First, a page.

[New York] "Big Country: Paintings of The Road Less Traveled" is a show of new works by Edie Nadelhaft based on imagery glimpsed in her rear view mirrors as she navigates North America by motorcycle. Created to scale and situated within actual motorcycle mirror housings, these paintings are literal scenes from a road trip -- historically, the quintessential American rite of passage. The exhibition title references the late artist Edward Avedisian's description of America: "It's a big country, and the only thing keeping it together is television." Whether or not this was uttered in jest, Ms. Nadelhaft has seen the sentiment borne out in earnest on journeys that lead her away from her typical social and cultural experiences and out of her comfort zone. In an effort to avoid "the slab", as the Interstate is known in motorcycle-speak, Ms. Nadelhaft seeks out back roads and scenic byways, visiting places along the way that have yet to be subsumed by big box stores and global chain restaurants. The reward is a front row seat on a very different America, one rife with odd and often charming, if somewhat shabby idiosyncrasies, many of which appear in the work. Unlike Ms. Nadelhaft's previous work, these paintings include a clear, if subtle narrative. Each piece includes some residue of a human presence (a sign, a road, a building). The slick, hard-edged beauty of these man-made elements strikes a sharp contrast to the lush, raw landscape in which they appear.
A less obvious aspect of the work questions its very basis--do we still want, or perhaps more importantly, do we still need road trips in the digital age? Driving, and especially motorcycling, has long been viewed as synonymous with the freedom, rebellion and self-expression embedded in our national psyche. But recent technological advances now undermine this convention. An unintended consequence of ubiquitous personal computing is a historic decline in the number of teenagers pursuing that most coveted symbol of emancipation: a driver's license. The rise of digital culture has rendered the physical distribution of people and goods less urgent at the very least, if not completely unnecessary. People are no longer isolated socially or professionally by geography because many jobs can be done remotely; texts and chat take the place of face-to-face personal contact. And when there is no sense of place, personal space and time is less clearly delineated.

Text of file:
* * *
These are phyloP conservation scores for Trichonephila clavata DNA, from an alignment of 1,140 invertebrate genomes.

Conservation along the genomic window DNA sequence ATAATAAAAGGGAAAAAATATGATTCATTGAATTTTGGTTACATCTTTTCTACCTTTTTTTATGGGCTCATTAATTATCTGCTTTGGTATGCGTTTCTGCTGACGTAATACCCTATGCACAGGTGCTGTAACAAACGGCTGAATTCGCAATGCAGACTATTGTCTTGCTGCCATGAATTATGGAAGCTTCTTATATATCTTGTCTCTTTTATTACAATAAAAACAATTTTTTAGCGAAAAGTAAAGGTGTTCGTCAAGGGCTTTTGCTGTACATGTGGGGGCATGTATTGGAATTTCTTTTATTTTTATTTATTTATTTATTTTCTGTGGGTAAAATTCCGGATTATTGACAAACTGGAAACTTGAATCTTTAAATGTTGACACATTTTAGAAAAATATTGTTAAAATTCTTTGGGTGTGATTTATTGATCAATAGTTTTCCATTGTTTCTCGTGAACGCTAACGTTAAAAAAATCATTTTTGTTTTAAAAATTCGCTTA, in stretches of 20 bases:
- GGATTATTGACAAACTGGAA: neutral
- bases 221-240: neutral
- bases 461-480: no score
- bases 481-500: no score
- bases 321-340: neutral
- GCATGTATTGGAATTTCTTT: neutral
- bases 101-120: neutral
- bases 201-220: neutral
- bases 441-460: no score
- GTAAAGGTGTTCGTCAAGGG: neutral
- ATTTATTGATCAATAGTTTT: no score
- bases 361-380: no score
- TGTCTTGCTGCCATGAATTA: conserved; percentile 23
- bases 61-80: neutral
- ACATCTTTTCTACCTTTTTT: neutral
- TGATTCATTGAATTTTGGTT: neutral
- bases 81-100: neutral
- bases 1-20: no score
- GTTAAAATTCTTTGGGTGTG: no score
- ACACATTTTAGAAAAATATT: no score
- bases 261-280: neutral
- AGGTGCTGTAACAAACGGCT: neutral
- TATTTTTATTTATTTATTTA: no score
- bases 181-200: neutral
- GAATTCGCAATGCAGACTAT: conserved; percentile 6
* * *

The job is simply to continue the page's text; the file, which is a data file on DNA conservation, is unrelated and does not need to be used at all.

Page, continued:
More to the point, one doesn't actually have to travel to see anything anymore. Motorcycling offers a means of embedding oneself within the physical landscape-to a much greater degree than a car trip. The rear view becomes a metaphor for the decline of this type of activity. First-hand physical experience of the actual world is literally receding into the past. In such a time, it is both refreshing and strange to get on the road and just ride. Clearly Ms. Nadelhaft is not alone. From Rain Man to Burning Man, the road trip continues to feature prominently in the American imagination.
"To date, I have ridden in 33 of the lower 48 states, as well as Nova Scotia, Prince Edward Island, New Brunswick and Quebec. The vastness of this continent is unmistakable. The climate and geographical diversity alone is stunning. When I read Avedisian's comment in 2013, I laughed out loud. But if I thought it was funny then, the poignancy of the remark couldn't be any clearer now in the harsh light of our recent presidential election. For better or worse, it remains my BIG, (beautiful, messy), COUNTRY." - Edie Nadelhaft.
Edie Nadelhaft studied painting and art history at S.U.N.Y Purchase, New York and the School of the Museum of Fine Arts in Boston, MA. She received her BFA with honors from Massachussetts College of Art, Boston, MA. Edie has exhibited extensively across the United States, including the Provincetown Art Association Museum, Provincetown, MA, Fort Wayne Museum of Art, Fort Wayne, IN, Naples Museum of Art, Naples, FL, Chelsea Art Museum, New York, NY and Texas Contemporary, Houston, TX. She has completed artist residencies at the Gary & Melissa Oakland Studio, Visible Vault, Yellowstone Art Museum, Billings, MT, and Platte Clove Artist-In-Residency, Catskill Center for Conservation & Development, Catskill, NY. Edie Nadelhaft lives and works in New York City, NY.